Elmira City Manager John Burin said in response to the governor’s most recent comments, “I know [the governor] did a tax cap, and that’s good. It’s a very popular thing, but then there’s the other side of that. They promised mandate relief, and they didn’t give it.”
Again, there has been some mandate relief. And the 2% property tax cap the state put in place in 2011 has been much more than just popular. It’s finally taken direct aim at what has long been one of the greatest of all of New York’s downsides: high property taxes. The cap’s been working to keep property taxes under control in many places, and where it hasn’t been feasible, localities have the ability to override it.
I’ve been a steady and strong supporter of many of the initiatives that the Legislature has worked on with Governor Cuomo to enact important, long-term economic and fiscal reforms. The state closed a $10-billion budget deficit in 2011-12 and another $2.5-billion deficit in its 2012-13 budget without raising taxes, fees or debt. Equally important, the state spent less year to year over these two years, which is the first time that’s happened in over three decades.
We are a long way from being out of the woods and I continue to strongly
disagree with the governor’s cut-and-dried pronouncements on unfunded
state mandates. And I disagree, first and foremost, because the governor
gave his word that the approval of the tax cap would be followed
So it’s wrong now to simply dismiss, seemingly out of hand at
times, the need and the obligation. Local property taxpayers remain at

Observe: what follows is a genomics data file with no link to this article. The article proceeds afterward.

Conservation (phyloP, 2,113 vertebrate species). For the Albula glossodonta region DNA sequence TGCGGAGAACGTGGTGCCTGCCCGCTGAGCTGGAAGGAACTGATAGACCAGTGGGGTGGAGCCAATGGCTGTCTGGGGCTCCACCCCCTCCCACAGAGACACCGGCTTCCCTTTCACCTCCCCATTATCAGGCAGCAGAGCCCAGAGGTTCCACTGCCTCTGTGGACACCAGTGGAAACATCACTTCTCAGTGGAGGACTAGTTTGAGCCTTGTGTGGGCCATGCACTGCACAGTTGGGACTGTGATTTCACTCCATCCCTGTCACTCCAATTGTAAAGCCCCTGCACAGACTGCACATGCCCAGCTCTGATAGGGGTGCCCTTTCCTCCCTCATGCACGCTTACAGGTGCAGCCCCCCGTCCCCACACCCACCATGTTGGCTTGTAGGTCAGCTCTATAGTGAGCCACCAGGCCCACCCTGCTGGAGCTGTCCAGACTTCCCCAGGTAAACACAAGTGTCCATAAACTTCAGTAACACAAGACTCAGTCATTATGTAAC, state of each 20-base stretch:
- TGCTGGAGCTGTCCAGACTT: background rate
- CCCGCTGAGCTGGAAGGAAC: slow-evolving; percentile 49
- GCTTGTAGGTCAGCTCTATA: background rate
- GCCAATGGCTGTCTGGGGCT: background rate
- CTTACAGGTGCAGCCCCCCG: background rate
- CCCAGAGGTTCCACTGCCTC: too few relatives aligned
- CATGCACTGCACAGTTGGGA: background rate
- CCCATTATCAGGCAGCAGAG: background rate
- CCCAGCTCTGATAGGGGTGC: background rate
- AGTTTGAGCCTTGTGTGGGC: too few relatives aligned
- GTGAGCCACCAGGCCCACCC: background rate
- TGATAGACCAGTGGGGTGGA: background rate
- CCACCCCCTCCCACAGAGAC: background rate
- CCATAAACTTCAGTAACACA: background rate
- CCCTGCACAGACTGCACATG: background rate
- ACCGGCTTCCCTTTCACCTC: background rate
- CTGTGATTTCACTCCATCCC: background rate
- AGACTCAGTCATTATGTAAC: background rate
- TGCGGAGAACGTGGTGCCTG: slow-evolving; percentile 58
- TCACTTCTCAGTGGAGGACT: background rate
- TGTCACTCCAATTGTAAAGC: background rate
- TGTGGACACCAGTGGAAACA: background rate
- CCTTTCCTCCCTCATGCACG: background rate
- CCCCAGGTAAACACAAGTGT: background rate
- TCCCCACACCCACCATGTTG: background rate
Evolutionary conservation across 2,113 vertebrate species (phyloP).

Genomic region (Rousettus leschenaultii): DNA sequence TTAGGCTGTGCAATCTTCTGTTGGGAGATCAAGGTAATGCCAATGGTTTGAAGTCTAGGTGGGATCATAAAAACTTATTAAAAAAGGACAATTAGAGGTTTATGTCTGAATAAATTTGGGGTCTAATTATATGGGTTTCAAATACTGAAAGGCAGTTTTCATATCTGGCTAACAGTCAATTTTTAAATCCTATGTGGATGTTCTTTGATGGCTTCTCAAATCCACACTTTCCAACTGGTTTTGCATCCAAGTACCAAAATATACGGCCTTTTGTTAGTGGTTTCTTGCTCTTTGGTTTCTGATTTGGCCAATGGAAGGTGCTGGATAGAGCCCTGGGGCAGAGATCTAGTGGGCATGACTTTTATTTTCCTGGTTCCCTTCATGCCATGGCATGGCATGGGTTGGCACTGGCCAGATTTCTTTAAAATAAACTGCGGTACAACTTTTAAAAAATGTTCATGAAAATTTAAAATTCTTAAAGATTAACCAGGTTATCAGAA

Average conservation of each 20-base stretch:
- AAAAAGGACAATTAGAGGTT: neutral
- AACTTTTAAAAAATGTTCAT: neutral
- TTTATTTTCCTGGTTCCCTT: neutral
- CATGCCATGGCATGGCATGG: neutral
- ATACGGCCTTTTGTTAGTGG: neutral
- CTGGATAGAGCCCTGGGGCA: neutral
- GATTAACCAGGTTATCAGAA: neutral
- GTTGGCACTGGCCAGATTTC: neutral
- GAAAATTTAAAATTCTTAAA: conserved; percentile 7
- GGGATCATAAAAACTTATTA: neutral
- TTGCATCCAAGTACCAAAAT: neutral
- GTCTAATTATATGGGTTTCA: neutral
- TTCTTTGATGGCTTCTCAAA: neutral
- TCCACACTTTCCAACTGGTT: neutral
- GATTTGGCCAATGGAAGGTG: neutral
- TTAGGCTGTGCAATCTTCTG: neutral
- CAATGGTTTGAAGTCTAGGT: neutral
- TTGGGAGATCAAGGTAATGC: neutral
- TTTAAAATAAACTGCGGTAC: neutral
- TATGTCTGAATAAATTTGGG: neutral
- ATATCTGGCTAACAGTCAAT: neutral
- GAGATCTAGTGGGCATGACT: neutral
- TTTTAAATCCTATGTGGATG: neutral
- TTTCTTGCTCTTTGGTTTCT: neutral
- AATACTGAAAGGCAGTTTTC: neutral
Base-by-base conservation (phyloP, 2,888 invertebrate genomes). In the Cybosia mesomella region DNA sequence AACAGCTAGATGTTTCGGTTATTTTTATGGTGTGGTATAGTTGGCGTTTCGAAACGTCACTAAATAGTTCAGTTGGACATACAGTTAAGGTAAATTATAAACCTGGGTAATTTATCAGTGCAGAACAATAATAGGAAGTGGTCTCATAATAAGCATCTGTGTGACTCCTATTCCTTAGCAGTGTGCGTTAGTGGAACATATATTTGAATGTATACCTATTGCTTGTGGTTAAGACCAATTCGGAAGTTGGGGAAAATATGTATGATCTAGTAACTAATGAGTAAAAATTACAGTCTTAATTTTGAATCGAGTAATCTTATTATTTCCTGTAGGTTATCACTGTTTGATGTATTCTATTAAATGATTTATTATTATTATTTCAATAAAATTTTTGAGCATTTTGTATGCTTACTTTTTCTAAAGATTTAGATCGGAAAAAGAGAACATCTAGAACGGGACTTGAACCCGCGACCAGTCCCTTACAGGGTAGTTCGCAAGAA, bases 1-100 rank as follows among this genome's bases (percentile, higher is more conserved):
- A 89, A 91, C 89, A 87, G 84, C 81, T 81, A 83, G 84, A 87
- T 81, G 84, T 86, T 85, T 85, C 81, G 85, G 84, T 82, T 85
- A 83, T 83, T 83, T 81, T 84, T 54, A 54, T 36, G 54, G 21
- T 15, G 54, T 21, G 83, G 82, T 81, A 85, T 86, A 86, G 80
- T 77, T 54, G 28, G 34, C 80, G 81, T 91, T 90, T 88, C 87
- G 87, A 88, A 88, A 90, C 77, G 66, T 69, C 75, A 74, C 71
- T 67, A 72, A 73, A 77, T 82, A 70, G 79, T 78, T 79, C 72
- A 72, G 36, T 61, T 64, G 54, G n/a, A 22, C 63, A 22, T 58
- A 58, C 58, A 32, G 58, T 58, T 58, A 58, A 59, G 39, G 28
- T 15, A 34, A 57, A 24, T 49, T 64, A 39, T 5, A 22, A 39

risk under a mountain of unfunded state mandates, and the heaviest unfunded
mandate of all remains Medicaid. The state’s response to the cries
of local leaders
So we need to keep at it, and I believe we will.
Chemung County Executive Tom Santulli recently -- and smartly -- restated the local position this way: ”All we are saying is let’s sit down and look at these programs to see what we can do and what we can do differently because we have a very unfair burden.”
Again I’ll go back to October 2011. Governor Cuomo was saying
this to local governments: We can’t do any more. Several
months later we put in place one of the most significant mandate relief
initiatives ever with the takeover of local Medicaid cost growth. In other
words, we committed to a
That’s where we’re headed.
The governor appeared to draw another hard line in the sand last week. But keep in mind that in government the next set of waves washes in new realities, better ideas, a fresh way of looking at things – a reshaping of the sand, so to speak.
If state government under this governor has shown anything, it's demonstrated a willingness to keep working at seemingly intractable, deep-rooted problems. There remain many of us who will keep pushing just that approach on the thorny subject of unfunded state mandates.
Photo in text: State Senator Tom O'Mara
Schuyler County Officials
Top row (from left): Dennis Fagan, Thomas Gifford, Doris Karius, Glenn Larison
Bottom row: Michael A. Yuhasz, Barbara Halpin, Phil Barnes, Stewart Field
Dennis Fagan, Tyrone 607-292-3687
Michael A. Yuhasz, 535-4967
Doris L. Karius, 546-5544
Barbara Halpin, 594-3683
Glenn R. Larison, 594-3385
Thomas M. Gifford, 535-9517
Phil Barnes, Watkins Glen 481-0482
Stewart Field, Watkins Glen 535-2335
County Clerk: Linda Compton, 535-8133
Sheriff: William Yessman, 535-8222
Undersheriff: Breck Spaulding, 535-8222
County Treasurer: Margaret Starbuck, 535-8181
District Attorney: Joseph Fazzary, 535-8383
State, Federal Officials for Schuyler County
Sen. Charles E. Schumer
United States Senate
Sen. Kirsten E. Gillibrand
United States Senate
State Senator Tom O'Mara -- Chemung, Schuyler, Steuben, Yates, western Tompkins, Enfield, Ithaca (Town and City), Newfield, Ulysses(Trumansburg)
Room 812, Legislative Office Building
Assemblyman Christopher Friend --
Chemung, Schuyler, Tioga
P.O. Box 365
Odessa, New York 14869